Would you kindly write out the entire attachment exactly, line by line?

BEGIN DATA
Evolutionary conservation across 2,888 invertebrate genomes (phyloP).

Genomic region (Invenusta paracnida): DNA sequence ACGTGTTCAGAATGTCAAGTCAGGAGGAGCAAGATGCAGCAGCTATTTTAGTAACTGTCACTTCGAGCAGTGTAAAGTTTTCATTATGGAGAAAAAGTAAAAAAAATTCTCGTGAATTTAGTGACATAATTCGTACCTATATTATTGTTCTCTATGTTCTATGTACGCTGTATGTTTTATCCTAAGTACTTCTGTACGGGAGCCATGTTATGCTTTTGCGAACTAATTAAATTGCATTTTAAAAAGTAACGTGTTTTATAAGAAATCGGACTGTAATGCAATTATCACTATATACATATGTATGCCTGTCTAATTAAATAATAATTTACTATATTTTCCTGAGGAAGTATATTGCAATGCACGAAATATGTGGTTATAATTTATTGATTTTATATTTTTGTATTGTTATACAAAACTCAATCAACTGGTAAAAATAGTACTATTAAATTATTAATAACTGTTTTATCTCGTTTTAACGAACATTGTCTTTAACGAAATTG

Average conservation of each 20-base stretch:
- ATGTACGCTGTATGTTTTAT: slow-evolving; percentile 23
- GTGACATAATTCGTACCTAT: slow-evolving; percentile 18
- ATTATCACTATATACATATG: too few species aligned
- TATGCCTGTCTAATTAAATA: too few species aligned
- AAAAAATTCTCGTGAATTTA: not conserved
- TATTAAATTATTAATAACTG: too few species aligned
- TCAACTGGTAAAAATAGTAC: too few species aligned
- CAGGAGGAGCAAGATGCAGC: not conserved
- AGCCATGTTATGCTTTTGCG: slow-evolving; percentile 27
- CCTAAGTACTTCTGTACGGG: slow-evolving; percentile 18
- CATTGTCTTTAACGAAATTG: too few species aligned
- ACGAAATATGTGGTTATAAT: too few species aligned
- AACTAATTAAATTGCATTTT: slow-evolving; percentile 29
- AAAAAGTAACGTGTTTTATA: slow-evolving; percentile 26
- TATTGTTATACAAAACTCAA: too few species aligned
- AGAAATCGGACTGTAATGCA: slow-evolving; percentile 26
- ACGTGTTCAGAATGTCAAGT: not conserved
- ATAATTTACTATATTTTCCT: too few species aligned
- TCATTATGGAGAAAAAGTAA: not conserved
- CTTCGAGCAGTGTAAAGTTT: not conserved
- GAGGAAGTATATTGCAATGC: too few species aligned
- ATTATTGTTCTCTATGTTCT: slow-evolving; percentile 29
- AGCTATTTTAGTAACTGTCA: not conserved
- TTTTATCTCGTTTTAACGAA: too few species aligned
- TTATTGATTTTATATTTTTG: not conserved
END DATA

Evolutionary conservation across 2,888 invertebrate genomes (phyloP).

Genomic region (Invenusta paracnida): DNA sequence ACGTGTTCAGAATGTCAAGTCAGGAGGAGCAAGATGCAGCAGCTATTTTAGTAACTGTCACTTCGAGCAGTGTAAAGTTTTCATTATGGAGAAAAAGTAAAAAAAATTCTCGTGAATTTAGTGACATAATTCGTACCTATATTATTGTTCTCTATGTTCTATGTACGCTGTATGTTTTATCCTAAGTACTTCTGTACGGGAGCCATGTTATGCTTTTGCGAACTAATTAAATTGCATTTTAAAAAGTAACGTGTTTTATAAGAAATCGGACTGTAATGCAATTATCACTATATACATATGTATGCCTGTCTAATTAAATAATAATTTACTATATTTTCCTGAGGAAGTATATTGCAATGCACGAAATATGTGGTTATAATTTATTGATTTTATATTTTTGTATTGTTATACAAAACTCAATCAACTGGTAAAAATAGTACTATTAAATTATTAATAACTGTTTTATCTCGTTTTAACGAACATTGTCTTTAACGAAATTG

Average conservation of each 20-base stretch:
- ATGTACGCTGTATGTTTTAT: slow-evolving; percentile 23
- GTGACATAATTCGTACCTAT: slow-evolving; percentile 18
- ATTATCACTATATACATATG: too few species aligned
- TATGCCTGTCTAATTAAATA: too few species aligned
- AAAAAATTCTCGTGAATTTA: not conserved
- TATTAAATTATTAATAACTG: too few species aligned
- TCAACTGGTAAAAATAGTAC: too few species aligned
- CAGGAGGAGCAAGATGCAGC: not conserved
- AGCCATGTTATGCTTTTGCG: slow-evolving; percentile 27
- CCTAAGTACTTCTGTACGGG: slow-evolving; percentile 18
- CATTGTCTTTAACGAAATTG: too few species aligned
- ACGAAATATGTGGTTATAAT: too few species aligned
- AACTAATTAAATTGCATTTT: slow-evolving; percentile 29
- AAAAAGTAACGTGTTTTATA: slow-evolving; percentile 26
- TATTGTTATACAAAACTCAA: too few species aligned
- AGAAATCGGACTGTAATGCA: slow-evolving; percentile 26
- ACGTGTTCAGAATGTCAAGT: not conserved
- ATAATTTACTATATTTTCCT: too few species aligned
- TCATTATGGAGAAAAAGTAA: not conserved
- CTTCGAGCAGTGTAAAGTTT: not conserved
- GAGGAAGTATATTGCAATGC: too few species aligned
- ATTATTGTTCTCTATGTTCT: slow-evolving; percentile 29
- AGCTATTTTAGTAACTGTCA: not conserved
- TTTTATCTCGTTTTAACGAA: too few species aligned
- TTATTGATTTTATATTTTTG: not conserved